How does a vagabond go home?
Because Bela Fleck plays the five-string banjo, bluegrass purists will
swear that his only true home can be with them in their little cabin
homes on the hill. And if they think that Fleck's stunning new
bluegrass-based CD bolsters their argument, Fleck doesn't necessarily
"It probably feels like I'm coming home," he says.
But for Fleck, whose energies in the last decade have been dedicated
to the jazz/fusion Flecktones, a group whose music is as much like
bluegrass as a Mack truck is like a bicycle, his musical home seems to
be wherever he happens to be arriving at the moment.
"The funny thing is, after playing bluegrass, when I got back to the
Flecktones, that felt like coming home too," says Fleck, 40. "I feel
very at home with (classical bassist) Edgar Meyer, or with Dave
Matthews, or Bruce Hornsby, or with Chick Corea. So I just might be a
"But there is something about playing with the bluegrass guys. Those
are the guys I've known and played with the longest."
In some cases, that means for 20 years. Fleck's solo career began with
his 1979 album "Crossing the Tracks," which featured a version of
Corea's "Spain" with Jerry Douglas on dobro. For most of the 1980s,
Fleck was a member of the now-legendary New Grass Revival, led by
mandolinist/fiddler Sam Bush. That group was known for breaking, in
the most beautiful and exciting ways, every bluegrass rule while still
being able to deliver a ripping version of Bill Monroe's "Roanoke"
when the mood struck.
The name of Fleck's new album, "Tales from the Acoustic Planet, Volume
2: The Bluegrass Sessions" (Warner Brothers), refers to his eclectic,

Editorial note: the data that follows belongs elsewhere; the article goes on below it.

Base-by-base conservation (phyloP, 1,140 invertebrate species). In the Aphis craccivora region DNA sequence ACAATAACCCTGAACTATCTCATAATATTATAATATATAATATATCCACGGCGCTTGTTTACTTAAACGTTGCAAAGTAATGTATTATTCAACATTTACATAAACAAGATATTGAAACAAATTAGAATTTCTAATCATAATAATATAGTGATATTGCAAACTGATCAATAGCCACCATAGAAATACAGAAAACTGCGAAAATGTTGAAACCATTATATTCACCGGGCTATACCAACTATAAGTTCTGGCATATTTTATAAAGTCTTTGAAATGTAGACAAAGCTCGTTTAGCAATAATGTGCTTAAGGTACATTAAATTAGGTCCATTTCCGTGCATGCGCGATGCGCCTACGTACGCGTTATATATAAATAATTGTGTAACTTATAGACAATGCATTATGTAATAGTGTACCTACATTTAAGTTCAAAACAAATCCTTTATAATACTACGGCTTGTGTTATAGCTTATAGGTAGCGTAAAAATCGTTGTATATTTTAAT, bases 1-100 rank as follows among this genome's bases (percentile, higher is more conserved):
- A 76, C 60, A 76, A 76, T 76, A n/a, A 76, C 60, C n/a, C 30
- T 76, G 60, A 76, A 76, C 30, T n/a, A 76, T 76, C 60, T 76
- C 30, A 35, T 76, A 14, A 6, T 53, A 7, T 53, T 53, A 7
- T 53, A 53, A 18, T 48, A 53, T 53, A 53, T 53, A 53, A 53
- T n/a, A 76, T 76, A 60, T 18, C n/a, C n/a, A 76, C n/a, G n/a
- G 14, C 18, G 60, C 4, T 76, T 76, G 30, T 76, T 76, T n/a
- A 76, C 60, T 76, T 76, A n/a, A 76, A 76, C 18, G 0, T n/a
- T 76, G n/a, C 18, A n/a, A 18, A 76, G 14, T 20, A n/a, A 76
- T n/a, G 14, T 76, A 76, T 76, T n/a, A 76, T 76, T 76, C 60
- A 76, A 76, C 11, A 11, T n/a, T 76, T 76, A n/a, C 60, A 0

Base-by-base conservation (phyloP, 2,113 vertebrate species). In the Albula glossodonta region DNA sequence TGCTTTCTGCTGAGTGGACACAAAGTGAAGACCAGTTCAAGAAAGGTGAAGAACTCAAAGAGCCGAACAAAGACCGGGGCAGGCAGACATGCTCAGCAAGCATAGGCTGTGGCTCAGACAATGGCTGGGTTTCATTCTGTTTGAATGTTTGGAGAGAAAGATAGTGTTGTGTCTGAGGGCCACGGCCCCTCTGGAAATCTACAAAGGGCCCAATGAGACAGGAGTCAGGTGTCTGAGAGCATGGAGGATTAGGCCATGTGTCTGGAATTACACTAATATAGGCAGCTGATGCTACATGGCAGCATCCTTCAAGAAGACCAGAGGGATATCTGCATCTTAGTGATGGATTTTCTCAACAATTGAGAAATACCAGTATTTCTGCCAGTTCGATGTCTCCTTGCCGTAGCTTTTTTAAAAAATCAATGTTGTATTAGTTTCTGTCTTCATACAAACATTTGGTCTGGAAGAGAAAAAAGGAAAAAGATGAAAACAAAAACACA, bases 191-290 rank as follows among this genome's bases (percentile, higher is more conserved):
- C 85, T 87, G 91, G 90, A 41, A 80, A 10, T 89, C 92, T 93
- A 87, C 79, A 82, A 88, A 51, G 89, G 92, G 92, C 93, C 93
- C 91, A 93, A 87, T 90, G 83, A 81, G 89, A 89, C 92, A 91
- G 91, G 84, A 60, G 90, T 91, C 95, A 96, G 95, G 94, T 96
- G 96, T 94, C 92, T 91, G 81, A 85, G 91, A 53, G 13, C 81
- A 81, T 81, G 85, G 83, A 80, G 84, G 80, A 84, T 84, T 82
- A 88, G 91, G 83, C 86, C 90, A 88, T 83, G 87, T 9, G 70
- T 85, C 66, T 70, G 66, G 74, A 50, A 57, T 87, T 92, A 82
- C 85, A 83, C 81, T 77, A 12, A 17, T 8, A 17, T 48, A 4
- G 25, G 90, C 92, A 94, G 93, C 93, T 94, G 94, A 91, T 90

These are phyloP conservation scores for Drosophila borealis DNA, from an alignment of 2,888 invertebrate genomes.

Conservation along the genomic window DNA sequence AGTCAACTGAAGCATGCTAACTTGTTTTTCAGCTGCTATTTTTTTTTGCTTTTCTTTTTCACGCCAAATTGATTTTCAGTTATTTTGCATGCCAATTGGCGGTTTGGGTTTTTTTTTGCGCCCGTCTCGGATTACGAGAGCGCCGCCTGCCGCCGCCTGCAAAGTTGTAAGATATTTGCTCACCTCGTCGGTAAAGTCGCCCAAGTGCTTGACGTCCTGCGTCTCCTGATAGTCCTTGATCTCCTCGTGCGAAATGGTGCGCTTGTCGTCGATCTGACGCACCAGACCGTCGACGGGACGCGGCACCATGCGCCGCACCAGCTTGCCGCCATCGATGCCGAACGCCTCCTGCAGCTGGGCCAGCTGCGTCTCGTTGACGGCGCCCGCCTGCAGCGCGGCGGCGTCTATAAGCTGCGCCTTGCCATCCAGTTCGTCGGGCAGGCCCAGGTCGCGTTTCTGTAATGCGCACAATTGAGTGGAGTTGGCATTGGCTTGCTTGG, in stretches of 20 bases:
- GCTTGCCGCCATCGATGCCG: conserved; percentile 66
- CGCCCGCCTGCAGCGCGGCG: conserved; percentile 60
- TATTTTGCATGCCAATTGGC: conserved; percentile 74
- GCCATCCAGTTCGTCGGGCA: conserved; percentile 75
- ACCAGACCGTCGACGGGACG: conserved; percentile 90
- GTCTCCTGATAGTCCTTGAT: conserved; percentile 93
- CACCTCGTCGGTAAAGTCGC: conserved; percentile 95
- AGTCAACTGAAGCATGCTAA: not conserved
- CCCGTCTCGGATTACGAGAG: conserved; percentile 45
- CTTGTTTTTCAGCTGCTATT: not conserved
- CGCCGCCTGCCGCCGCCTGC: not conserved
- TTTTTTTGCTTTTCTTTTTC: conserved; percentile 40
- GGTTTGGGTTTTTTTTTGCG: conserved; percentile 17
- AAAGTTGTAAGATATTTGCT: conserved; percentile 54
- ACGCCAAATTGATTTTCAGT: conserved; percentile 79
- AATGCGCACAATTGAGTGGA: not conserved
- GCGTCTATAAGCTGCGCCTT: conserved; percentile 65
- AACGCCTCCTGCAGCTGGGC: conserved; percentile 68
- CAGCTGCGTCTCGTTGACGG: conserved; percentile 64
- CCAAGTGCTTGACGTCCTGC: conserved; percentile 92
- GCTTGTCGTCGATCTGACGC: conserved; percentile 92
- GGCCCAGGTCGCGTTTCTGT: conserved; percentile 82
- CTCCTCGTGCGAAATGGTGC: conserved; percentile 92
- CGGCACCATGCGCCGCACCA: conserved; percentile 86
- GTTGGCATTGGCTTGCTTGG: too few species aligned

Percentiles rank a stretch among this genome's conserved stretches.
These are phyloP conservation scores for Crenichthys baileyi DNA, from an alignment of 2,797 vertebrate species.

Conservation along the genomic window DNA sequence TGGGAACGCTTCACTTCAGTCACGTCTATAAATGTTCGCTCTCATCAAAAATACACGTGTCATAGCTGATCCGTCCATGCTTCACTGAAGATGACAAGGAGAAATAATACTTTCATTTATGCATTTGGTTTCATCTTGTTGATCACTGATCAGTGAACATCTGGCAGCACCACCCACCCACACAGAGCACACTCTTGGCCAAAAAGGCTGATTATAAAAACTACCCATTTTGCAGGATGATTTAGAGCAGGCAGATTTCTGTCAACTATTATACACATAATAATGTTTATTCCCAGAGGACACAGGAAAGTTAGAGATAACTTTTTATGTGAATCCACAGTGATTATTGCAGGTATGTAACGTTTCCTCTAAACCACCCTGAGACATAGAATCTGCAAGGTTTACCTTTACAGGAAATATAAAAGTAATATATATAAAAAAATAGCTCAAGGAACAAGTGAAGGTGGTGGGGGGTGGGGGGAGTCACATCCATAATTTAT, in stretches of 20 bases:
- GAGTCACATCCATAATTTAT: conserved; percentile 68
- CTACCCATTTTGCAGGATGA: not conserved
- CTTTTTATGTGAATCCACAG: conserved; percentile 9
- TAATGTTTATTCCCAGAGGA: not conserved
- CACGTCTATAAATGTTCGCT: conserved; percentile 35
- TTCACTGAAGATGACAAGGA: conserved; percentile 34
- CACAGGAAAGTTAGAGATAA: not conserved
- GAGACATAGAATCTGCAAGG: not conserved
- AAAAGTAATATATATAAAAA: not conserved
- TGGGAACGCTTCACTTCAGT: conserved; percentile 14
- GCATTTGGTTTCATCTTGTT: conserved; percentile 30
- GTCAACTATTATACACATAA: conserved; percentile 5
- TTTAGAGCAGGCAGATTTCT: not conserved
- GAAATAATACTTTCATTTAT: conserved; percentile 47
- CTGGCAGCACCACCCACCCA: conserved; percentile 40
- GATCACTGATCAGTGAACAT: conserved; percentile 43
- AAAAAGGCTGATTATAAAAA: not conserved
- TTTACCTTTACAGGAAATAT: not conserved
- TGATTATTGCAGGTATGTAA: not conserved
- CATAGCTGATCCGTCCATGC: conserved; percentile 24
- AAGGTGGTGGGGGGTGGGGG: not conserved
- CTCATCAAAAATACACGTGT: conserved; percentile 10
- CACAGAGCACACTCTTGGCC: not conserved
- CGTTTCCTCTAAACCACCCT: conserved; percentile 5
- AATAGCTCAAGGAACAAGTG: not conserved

non-bluegrass CD from 1994, "Tales from the Acoustic Planet." But in
spirit, the new album could be seen more as a follow-up to his 1988
classic "Drive," a collection of Fleck compositions in bluegrass
"The Bluegrass Sessions" features the same all-star sextet of
progressive bluegrass pickers that appeared on "Drive": mandolinist
Bush, guitarist Tony Rice, dobroist Douglas, fiddler Stuart Duncan,
bassist Mark Schatz and Fleck. The program, with a few exceptions, is
made up of Fleck originals, and the result is an instrumental album
that stands as one of the finest ever examples of instrumental
The compositions are harmonically rich and complex, yet tuneful and
emotionally direct, and the arrangements build organically on the
thematic material, from the dense and swirling introduction of "Valley
of the Rogue" and the haunting Monroe-style "Dark Circles" to the
exoticism of "Katmandu." When soloing is called for -- whether slow
and thoughtful, jaunty, or furiously fast -- there are no better
musicians alive, in any idiom, than those gracing Fleck's disc.
With this major-label album, Fleck has the power to bring listeners to
a form of music they otherwise might never try. Whereas Ricky Skaggs
pulled mainstream country fans to his new bluegrass reincarnation and
the late Jerry Garcia brought Deadhead rockers to bluegrass via his
band Old & In The Way, the pop/jazz/fusion/jam-band crowd that follows
the Flecktones represents another potential audience.
But neither Skaggs nor Garcia, nor even bluegrass poster girl Alison
Krauss, has released bluegrass on a label like Warner Brothers. Not
since Columbia Records' work with Flatt and Scruggs in the '60s, or
Mercury Records' "Dueling Banjos" hit from the early '70s, has
bluegrass received big-label treatment. The International Bluegrass
Music Association cites recent statistics gathered by the National
Endowment for the Arts that indicate interest in bluegrass is surging,
so Fleck's -- and Warner's -- timing might be perfect.
"The label went from being a little bit iffy about my doing a
bluegrass record to being completely supportive," says Fleck. "In
fact, the president of the Nashville division called me up and
congratulated me on the record. He even called some of the other
musicians because he loves it so much."
Since the 1960s, bluegrass has chafed under negative stereotypical
associations from the likes of TV's "The Beverly Hillbillies" and the
movie "Deliverance." With Fleck as a mass-market ambassador, the music
might begin to gain the wider respect granted jazz and blues that,
together with bluegrass, represent the three forms of great original